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This week has been busy. Since it is World of Work week, we have had many visitors come into school to talk about their jobs. We had visits from a Councillor, a Prosthetist, a Seamstress, IT Manager, Advertising/Marketing Manager, Psychologists and so on. Each speaker was very interesting – they told us about their jobs, the skills they used and what skills we had which could help us. For many of us, after listening to the speakers, we are beginning to look down different career paths. Then, on Friday, we dressed up as our ‘chosen job’. It was really interesting watching everyone in their different outfits.
On Thursday we went to Edinburgh University’s math department to take part in a maths workshop. The workshop was about Drawing Stars. It wasn’t as simple as it sounds – we’ve kind of left it to poor old Mr Hunter’s to explain!
So here goes.
First, a few of us had to sit in a circle. We made sure that we were spaced equally apart. Next, one of us was given a ball of string by ‘Dr George’, the mathematician. We held onto the lose end of the string and passed the ball clockwise a fixed number of spaces (the ‘pass size’ – for example 3 spaces) to someone else in the circle. Next, the person who received the string held onto it tightly and then passed the ball clockwise to another person using the same ‘pass size’ (3 spaces). We continued with this routine until the ball of string returned back to the first person, at which point, a shape, a polygon, a straight line or a star was formed. Phew…..still with me?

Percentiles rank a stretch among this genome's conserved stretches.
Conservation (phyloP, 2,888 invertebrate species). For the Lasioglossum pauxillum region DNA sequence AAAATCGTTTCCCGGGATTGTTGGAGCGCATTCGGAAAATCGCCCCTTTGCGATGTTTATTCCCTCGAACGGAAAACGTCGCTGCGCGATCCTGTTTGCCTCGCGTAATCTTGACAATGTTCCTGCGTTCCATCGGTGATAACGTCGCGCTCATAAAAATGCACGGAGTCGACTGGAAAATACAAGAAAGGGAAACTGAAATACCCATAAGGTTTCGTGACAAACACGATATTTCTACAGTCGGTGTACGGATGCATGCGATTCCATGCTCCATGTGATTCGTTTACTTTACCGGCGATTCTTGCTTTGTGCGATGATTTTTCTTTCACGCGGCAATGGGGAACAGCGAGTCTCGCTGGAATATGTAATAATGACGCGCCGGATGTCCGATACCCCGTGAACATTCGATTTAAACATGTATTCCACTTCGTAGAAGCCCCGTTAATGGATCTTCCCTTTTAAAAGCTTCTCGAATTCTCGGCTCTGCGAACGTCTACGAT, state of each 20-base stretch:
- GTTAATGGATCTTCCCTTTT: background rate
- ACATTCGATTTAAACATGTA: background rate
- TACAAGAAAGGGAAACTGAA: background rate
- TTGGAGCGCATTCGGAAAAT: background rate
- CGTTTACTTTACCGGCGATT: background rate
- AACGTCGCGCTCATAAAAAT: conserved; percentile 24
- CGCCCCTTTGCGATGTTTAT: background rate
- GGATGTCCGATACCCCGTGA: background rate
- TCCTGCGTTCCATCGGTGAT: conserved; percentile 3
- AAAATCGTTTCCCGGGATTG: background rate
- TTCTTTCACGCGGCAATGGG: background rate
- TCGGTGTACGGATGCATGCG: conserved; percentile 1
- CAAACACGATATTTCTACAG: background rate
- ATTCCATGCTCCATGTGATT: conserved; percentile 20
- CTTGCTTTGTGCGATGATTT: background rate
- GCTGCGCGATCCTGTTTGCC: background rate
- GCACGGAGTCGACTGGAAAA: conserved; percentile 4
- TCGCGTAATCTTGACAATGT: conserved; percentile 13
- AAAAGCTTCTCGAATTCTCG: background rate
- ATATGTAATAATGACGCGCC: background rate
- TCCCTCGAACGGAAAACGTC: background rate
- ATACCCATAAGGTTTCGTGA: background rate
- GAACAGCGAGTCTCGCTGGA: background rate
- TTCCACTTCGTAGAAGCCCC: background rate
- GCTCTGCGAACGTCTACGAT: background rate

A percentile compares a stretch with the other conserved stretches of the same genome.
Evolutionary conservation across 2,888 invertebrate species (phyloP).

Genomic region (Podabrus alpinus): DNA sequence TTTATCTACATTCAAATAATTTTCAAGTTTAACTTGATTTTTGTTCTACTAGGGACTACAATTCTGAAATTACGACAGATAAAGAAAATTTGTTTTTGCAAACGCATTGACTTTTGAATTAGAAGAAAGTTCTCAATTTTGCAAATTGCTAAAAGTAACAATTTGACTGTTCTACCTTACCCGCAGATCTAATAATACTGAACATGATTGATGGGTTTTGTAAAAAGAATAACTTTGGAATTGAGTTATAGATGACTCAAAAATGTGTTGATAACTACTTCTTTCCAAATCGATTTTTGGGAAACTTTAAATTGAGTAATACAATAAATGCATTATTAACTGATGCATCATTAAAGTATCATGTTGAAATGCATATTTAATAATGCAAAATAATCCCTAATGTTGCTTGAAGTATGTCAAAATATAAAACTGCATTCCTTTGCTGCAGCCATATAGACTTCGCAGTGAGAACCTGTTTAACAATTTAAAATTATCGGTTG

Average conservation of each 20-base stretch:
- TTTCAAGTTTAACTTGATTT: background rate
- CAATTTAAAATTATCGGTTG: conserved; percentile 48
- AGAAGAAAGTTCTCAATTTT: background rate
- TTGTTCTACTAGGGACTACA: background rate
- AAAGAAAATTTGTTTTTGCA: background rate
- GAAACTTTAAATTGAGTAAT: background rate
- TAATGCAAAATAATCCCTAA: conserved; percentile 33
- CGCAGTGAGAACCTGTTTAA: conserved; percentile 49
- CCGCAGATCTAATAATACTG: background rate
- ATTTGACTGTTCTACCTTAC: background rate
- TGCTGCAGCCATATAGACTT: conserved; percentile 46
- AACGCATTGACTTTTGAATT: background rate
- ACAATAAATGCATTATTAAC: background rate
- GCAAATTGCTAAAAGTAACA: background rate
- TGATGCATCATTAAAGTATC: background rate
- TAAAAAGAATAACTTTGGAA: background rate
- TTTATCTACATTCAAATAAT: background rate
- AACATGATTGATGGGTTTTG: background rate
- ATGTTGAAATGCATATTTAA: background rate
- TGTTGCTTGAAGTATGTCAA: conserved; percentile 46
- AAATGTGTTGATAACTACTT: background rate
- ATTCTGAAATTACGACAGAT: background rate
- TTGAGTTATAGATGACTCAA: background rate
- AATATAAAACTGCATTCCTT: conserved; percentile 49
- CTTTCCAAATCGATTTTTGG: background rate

Once we had tested this out using ‘people’, we split into groups of 3 and, using whiteboards, with different amounts of dots (people), we attempted to create stars, with different amounts of points, using different ‘pass sizes’. We recorded our findings in a table and this allowed us to discuss (and predict) the following questions:
- What happens if you ‘pass’ right instead of left?
- What happens with prime numbers?
- What is the outcome if you use odd or even numbers of people?
- What combination of ‘people’ and ‘passes’ produce stars?
- Is it possible to predict the outcome (points and stars) without actually doing the experiment?
Overall, we have really enjoyed this week – but some of us are still recovering after camp and trying to get back in the swing of things at school.
Freya, Dylan, Emma, Cara (& Mr Hunter)